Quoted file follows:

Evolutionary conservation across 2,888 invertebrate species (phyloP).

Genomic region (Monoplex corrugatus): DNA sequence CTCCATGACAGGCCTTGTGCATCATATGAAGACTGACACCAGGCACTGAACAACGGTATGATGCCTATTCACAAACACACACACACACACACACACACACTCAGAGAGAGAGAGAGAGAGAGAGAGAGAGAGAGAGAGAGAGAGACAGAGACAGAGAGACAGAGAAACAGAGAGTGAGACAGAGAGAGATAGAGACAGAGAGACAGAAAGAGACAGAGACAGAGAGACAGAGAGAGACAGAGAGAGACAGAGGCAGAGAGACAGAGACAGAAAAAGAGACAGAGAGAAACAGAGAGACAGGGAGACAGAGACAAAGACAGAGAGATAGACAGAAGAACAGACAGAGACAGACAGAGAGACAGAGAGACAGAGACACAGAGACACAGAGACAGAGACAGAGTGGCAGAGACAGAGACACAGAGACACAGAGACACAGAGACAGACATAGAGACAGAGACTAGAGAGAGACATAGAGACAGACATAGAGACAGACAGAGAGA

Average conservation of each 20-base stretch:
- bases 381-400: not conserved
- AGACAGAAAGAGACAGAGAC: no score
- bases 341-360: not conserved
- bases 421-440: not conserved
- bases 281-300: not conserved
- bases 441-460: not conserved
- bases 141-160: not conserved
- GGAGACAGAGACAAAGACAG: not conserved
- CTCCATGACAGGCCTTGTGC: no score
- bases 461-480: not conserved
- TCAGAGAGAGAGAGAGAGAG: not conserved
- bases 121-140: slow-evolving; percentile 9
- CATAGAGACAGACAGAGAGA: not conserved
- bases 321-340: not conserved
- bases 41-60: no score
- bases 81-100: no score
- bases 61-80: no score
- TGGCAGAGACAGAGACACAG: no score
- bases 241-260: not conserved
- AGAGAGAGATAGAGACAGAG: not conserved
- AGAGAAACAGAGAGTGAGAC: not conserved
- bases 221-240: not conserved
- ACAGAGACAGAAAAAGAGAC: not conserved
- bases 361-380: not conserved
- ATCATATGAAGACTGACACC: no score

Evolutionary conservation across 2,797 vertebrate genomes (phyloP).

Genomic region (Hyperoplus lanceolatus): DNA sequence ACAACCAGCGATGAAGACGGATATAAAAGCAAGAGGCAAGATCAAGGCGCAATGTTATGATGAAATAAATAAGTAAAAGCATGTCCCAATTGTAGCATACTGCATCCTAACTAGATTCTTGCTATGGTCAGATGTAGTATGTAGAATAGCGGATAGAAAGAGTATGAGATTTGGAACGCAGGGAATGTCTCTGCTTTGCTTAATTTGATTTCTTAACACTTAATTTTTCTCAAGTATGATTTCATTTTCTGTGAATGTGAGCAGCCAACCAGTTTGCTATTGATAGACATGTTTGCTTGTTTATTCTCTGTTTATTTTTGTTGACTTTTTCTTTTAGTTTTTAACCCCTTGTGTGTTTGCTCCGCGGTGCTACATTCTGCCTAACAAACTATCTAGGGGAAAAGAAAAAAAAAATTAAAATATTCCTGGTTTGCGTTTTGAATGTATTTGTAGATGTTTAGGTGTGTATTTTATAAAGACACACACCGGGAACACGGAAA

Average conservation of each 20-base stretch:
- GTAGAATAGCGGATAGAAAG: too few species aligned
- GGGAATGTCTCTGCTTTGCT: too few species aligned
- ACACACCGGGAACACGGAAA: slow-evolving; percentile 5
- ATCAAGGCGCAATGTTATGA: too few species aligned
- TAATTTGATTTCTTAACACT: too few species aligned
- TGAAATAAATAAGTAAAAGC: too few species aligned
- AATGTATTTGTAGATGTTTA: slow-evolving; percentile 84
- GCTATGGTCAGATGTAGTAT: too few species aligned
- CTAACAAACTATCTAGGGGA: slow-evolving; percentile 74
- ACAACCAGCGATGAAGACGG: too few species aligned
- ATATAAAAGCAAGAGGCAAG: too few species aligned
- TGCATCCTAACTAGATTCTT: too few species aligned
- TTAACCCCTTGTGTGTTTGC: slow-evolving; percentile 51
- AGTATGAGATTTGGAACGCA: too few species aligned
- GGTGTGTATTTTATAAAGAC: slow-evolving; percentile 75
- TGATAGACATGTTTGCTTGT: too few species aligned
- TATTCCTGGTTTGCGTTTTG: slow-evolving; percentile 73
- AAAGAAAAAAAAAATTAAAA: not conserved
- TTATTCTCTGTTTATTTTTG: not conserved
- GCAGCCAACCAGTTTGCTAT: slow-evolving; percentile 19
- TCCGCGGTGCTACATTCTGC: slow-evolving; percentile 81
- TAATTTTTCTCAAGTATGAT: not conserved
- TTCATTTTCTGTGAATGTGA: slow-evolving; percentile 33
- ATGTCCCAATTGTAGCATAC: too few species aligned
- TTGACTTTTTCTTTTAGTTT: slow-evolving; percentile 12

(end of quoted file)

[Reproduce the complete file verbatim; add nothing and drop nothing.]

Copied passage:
Evolutionary conservation across 2,888 invertebrate species (phyloP).

Genomic region (Monoplex corrugatus): DNA sequence CTCCATGACAGGCCTTGTGCATCATATGAAGACTGACACCAGGCACTGAACAACGGTATGATGCCTATTCACAAACACACACACACACACACACACACACTCAGAGAGAGAGAGAGAGAGAGAGAGAGAGAGAGAGAGAGAGAGACAGAGACAGAGAGACAGAGAAACAGAGAGTGAGACAGAGAGAGATAGAGACAGAGAGACAGAAAGAGACAGAGACAGAGAGACAGAGAGAGACAGAGAGAGACAGAGGCAGAGAGACAGAGACAGAAAAAGAGACAGAGAGAAACAGAGAGACAGGGAGACAGAGACAAAGACAGAGAGATAGACAGAAGAACAGACAGAGACAGACAGAGAGACAGAGAGACAGAGACACAGAGACACAGAGACAGAGACAGAGTGGCAGAGACAGAGACACAGAGACACAGAGACACAGAGACAGACATAGAGACAGAGACTAGAGAGAGACATAGAGACAGACATAGAGACAGACAGAGAGA

Average conservation of each 20-base stretch:
- bases 381-400: not conserved
- AGACAGAAAGAGACAGAGAC: no score
- bases 341-360: not conserved
- bases 421-440: not conserved
- bases 281-300: not conserved
- bases 441-460: not conserved
- bases 141-160: not conserved
- GGAGACAGAGACAAAGACAG: not conserved
- CTCCATGACAGGCCTTGTGC: no score
- bases 461-480: not conserved
- TCAGAGAGAGAGAGAGAGAG: not conserved
- bases 121-140: slow-evolving; percentile 9
- CATAGAGACAGACAGAGAGA: not conserved
- bases 321-340: not conserved
- bases 41-60: no score
- bases 81-100: no score
- bases 61-80: no score
- TGGCAGAGACAGAGACACAG: no score
- bases 241-260: not conserved
- AGAGAGAGATAGAGACAGAG: not conserved
- AGAGAAACAGAGAGTGAGAC: not conserved
- bases 221-240: not conserved
- ACAGAGACAGAAAAAGAGAC: not conserved
- bases 361-380: not conserved
- ATCATATGAAGACTGACACC: no score

Evolutionary conservation across 2,797 vertebrate genomes (phyloP).

Genomic region (Hyperoplus lanceolatus): DNA sequence ACAACCAGCGATGAAGACGGATATAAAAGCAAGAGGCAAGATCAAGGCGCAATGTTATGATGAAATAAATAAGTAAAAGCATGTCCCAATTGTAGCATACTGCATCCTAACTAGATTCTTGCTATGGTCAGATGTAGTATGTAGAATAGCGGATAGAAAGAGTATGAGATTTGGAACGCAGGGAATGTCTCTGCTTTGCTTAATTTGATTTCTTAACACTTAATTTTTCTCAAGTATGATTTCATTTTCTGTGAATGTGAGCAGCCAACCAGTTTGCTATTGATAGACATGTTTGCTTGTTTATTCTCTGTTTATTTTTGTTGACTTTTTCTTTTAGTTTTTAACCCCTTGTGTGTTTGCTCCGCGGTGCTACATTCTGCCTAACAAACTATCTAGGGGAAAAGAAAAAAAAAATTAAAATATTCCTGGTTTGCGTTTTGAATGTATTTGTAGATGTTTAGGTGTGTATTTTATAAAGACACACACCGGGAACACGGAAA

Average conservation of each 20-base stretch:
- GTAGAATAGCGGATAGAAAG: too few species aligned
- GGGAATGTCTCTGCTTTGCT: too few species aligned
- ACACACCGGGAACACGGAAA: slow-evolving; percentile 5
- ATCAAGGCGCAATGTTATGA: too few species aligned
- TAATTTGATTTCTTAACACT: too few species aligned
- TGAAATAAATAAGTAAAAGC: too few species aligned
- AATGTATTTGTAGATGTTTA: slow-evolving; percentile 84
- GCTATGGTCAGATGTAGTAT: too few species aligned
- CTAACAAACTATCTAGGGGA: slow-evolving; percentile 74
- ACAACCAGCGATGAAGACGG: too few species aligned
- ATATAAAAGCAAGAGGCAAG: too few species aligned
- TGCATCCTAACTAGATTCTT: too few species aligned
- TTAACCCCTTGTGTGTTTGC: slow-evolving; percentile 51
- AGTATGAGATTTGGAACGCA: too few species aligned
- GGTGTGTATTTTATAAAGAC: slow-evolving; percentile 75
- TGATAGACATGTTTGCTTGT: too few species aligned
- TATTCCTGGTTTGCGTTTTG: slow-evolving; percentile 73
- AAAGAAAAAAAAAATTAAAA: not conserved
- TTATTCTCTGTTTATTTTTG: not conserved
- GCAGCCAACCAGTTTGCTAT: slow-evolving; percentile 19
- TCCGCGGTGCTACATTCTGC: slow-evolving; percentile 81
- TAATTTTTCTCAAGTATGAT: not conserved
- TTCATTTTCTGTGAATGTGA: slow-evolving; percentile 33
- ATGTCCCAATTGTAGCATAC: too few species aligned
- TTGACTTTTTCTTTTAGTTT: slow-evolving; percentile 12